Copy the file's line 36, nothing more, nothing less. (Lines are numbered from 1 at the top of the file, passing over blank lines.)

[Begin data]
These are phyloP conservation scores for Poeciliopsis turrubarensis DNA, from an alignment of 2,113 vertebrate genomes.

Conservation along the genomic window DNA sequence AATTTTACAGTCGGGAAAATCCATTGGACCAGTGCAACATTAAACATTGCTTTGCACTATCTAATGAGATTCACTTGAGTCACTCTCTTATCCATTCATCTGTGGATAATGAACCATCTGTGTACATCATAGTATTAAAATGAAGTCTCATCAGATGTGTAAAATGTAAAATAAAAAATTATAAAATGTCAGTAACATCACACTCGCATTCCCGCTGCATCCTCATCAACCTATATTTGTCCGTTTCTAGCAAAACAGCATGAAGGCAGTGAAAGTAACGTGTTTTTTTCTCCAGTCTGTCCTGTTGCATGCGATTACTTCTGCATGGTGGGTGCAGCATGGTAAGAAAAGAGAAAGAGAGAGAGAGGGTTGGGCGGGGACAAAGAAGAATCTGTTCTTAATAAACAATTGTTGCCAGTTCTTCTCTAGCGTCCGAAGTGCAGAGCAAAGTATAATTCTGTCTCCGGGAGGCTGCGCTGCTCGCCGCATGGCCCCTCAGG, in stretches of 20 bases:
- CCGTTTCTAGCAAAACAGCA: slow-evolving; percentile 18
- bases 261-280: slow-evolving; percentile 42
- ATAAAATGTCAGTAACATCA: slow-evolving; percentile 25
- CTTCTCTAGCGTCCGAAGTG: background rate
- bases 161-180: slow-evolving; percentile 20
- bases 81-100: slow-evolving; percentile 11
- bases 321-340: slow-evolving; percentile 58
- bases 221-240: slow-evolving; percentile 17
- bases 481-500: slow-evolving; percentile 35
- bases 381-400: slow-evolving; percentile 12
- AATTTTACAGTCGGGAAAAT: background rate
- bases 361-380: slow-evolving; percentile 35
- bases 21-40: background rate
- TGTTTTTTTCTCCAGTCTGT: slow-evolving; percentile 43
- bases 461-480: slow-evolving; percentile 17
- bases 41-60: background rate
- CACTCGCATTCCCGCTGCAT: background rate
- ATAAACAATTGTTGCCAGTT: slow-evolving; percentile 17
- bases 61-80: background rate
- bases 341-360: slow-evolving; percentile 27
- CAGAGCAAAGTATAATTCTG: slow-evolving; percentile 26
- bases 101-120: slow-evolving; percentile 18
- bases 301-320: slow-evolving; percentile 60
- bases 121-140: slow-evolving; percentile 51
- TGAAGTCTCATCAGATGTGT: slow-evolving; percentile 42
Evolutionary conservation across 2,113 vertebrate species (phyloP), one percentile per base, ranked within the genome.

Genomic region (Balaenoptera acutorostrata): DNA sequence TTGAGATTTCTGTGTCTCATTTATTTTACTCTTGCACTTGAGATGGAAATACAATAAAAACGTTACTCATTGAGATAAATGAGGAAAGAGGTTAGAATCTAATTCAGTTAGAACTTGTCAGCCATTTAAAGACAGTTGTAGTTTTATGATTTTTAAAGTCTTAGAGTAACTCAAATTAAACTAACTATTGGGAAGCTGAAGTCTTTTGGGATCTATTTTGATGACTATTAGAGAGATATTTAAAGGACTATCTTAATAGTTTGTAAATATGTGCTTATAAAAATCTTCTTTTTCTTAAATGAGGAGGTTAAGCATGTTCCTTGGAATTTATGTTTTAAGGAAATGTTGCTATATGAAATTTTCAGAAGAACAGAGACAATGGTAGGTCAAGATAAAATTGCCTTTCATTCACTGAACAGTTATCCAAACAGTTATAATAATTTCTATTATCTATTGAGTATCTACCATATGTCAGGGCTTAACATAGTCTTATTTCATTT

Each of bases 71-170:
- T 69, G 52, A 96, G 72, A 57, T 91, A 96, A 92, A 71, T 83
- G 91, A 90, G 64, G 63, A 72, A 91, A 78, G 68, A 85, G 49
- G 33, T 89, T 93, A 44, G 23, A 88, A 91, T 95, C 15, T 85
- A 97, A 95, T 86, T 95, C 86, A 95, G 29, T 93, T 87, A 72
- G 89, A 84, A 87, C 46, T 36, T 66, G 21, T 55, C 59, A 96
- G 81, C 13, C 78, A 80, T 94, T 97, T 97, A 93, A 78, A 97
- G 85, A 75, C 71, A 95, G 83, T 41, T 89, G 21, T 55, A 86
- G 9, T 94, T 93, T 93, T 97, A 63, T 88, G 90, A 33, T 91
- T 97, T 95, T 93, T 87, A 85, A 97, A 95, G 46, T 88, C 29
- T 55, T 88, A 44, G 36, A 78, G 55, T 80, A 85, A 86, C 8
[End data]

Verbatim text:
- G 81, C 13, C 78, A 80, T 94, T 97, T 97, A 93, A 78, A 97